20 attendees, representing companies in the GCE NODE cluster, gathered in Kristiansand to watch the web-based conference together.
Minister of Petroleum and Energy, Tina Bru, gave the introductory speech, in which she underlined the potential that hydrogen represents in a transition to a low-emission society.
“For hydrogen to be a low emission energy carrier, it must be produced with low or no emissions – either by electrolysis from renewable hydro power, from natural gas, or from other fossil energy sources paired with CO2 handling,” Bru stated in the strategy.
Several other nations have already produced national hydrogen strategies as the international community – as in particular the business sector – has gained increased interest in hydrogen. As an example, Germany’s national hydrogen strategy lists 35 concrete measures across all application options to establish the hydrogen economy in Germany.
38 speakers and hydrogen experts gave input to the hydrogen conference, either in person in Oslo or via link, as the conference was reshaped to a webinar due to Covid-19 restrictions. At the most, more than 500 people across Norway and from abroad followed the conference.
Speakers were, of course, in general very optimistic and enthusiastic towards hydrogen. Jon André Løkke, CEO at NEL, said hydrogen is becoming relevant in all forms of mobility.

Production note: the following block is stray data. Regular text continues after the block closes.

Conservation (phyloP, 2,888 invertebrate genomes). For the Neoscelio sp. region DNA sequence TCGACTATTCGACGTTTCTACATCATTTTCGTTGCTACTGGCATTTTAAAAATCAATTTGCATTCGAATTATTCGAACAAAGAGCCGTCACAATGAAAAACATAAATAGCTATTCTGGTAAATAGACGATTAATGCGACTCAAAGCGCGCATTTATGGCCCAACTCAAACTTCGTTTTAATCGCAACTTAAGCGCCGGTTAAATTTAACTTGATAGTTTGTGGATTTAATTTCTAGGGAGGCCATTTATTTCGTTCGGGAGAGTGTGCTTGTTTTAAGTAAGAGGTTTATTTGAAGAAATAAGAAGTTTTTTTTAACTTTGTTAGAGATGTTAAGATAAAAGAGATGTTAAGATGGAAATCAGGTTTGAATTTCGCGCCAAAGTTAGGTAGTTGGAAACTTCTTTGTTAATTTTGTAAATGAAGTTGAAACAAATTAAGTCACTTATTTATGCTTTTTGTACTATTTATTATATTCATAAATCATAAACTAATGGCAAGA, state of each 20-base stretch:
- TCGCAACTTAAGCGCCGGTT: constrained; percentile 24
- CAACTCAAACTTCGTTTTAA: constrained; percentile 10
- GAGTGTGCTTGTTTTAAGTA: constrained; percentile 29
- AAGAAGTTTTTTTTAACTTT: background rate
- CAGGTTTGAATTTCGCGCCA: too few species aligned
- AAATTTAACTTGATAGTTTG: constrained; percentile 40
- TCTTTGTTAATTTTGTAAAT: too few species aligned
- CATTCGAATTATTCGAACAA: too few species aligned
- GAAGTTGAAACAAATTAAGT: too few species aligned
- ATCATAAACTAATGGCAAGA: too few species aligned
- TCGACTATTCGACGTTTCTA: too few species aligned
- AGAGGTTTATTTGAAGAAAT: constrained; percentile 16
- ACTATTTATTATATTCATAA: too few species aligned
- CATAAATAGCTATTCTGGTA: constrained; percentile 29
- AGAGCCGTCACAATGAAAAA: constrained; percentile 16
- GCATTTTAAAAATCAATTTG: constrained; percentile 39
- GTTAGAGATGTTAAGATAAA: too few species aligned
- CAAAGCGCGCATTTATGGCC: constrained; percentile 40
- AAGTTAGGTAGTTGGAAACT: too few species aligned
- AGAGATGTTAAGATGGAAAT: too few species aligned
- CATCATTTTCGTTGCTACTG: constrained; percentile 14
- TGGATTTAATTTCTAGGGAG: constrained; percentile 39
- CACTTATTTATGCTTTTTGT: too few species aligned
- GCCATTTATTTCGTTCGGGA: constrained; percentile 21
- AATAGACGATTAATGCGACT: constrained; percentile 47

“We are well beyond the research and development phase. We are in the middle of a scale-up and industrial roll-out. That is how ready this technology is. Politicians and the markets have consistently underestimated the development of hydrogen. Prices will continue to drop faster and demand will increase faster than most people anticipate,” said Løkke.
Some called for a state-owned hydrogen company to lead the way, others said that the business sector is very much prepared to step up.
“Norwegian businesses are taking a leading role in this because it is good for business. In order to succeed, we need a market,” said Ole Erik Almlid, Director General of the Confederation of Norwegian Enterprise (NHO).
Steinar Eikaas, VP Low Carbon Market Build at Equinor, said hydrogen will replace natural gas.
“We are working with our natural gas customers on how they can make the transition to hydrogen. This could really make a difference, and significantly decrease demand for oil and gas,” said Eikaas.
For anyone concerned with the consequences this could have for the huge work force in the Norwegian oil and gas industry, Emrah Durusut, Associate Director at consultancy Element Energy, provided some comfort.
“Hydrogen builds on the same competence base as oil and gas. Big scale hydrogen generation will replace a large number of jobs that will no longer be needed in oil and gas,” said Durusut.